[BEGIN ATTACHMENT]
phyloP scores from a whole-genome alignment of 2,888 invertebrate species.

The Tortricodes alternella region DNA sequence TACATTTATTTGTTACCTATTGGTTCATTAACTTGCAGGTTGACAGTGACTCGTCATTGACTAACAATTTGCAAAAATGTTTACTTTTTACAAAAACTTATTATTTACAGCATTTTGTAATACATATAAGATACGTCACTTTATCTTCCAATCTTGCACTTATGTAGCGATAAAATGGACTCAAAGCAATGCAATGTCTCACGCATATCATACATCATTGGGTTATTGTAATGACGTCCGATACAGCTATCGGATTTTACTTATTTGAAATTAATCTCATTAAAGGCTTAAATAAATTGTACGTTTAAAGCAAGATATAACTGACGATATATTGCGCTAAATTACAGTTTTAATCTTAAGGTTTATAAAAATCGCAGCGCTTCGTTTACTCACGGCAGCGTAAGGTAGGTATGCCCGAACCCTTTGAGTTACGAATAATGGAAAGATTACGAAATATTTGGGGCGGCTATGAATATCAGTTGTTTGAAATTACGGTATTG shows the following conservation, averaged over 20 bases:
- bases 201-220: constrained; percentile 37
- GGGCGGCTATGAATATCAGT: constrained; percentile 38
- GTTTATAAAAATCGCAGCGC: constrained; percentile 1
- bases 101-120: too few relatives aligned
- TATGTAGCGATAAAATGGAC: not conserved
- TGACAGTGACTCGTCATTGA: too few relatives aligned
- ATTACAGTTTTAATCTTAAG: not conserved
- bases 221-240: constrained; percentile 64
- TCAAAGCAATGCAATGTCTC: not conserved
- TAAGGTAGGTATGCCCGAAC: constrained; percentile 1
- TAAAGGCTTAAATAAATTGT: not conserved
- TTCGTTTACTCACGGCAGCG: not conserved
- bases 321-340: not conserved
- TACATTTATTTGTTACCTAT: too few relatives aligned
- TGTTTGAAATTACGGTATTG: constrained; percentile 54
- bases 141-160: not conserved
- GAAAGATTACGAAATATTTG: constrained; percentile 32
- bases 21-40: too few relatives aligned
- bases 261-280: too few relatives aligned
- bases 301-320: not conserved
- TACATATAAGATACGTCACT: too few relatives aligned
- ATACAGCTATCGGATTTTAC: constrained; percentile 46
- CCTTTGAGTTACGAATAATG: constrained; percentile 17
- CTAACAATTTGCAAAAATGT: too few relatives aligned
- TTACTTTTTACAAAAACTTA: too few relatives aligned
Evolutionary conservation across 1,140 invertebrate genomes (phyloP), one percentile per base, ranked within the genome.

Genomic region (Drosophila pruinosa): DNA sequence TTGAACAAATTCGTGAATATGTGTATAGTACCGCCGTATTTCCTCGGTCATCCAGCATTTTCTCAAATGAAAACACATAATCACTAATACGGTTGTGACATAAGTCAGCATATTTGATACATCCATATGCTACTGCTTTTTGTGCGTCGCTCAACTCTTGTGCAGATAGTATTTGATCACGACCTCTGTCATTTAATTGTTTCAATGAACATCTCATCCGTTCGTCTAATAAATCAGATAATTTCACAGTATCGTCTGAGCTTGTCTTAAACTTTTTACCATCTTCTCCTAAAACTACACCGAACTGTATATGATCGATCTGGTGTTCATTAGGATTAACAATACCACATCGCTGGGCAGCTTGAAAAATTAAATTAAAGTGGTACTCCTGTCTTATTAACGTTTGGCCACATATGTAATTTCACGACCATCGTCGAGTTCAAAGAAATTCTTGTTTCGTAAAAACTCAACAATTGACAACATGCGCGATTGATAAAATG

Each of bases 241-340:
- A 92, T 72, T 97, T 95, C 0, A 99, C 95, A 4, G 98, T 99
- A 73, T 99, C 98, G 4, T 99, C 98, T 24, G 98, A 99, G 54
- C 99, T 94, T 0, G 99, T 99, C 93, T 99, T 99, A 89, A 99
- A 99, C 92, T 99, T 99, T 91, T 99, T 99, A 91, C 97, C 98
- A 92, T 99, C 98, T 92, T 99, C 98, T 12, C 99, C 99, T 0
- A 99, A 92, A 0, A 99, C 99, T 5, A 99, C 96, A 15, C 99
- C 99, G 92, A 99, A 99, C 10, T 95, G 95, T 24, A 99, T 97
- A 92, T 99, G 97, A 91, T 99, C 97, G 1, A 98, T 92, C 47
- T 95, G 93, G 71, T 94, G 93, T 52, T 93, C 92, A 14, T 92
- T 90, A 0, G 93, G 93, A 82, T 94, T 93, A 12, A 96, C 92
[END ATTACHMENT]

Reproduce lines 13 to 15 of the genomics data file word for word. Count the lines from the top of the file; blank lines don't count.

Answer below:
- TAAAGGCTTAAATAAATTGT: not conserved
- TTCGTTTACTCACGGCAGCG: not conserved
- bases 321-340: not conserved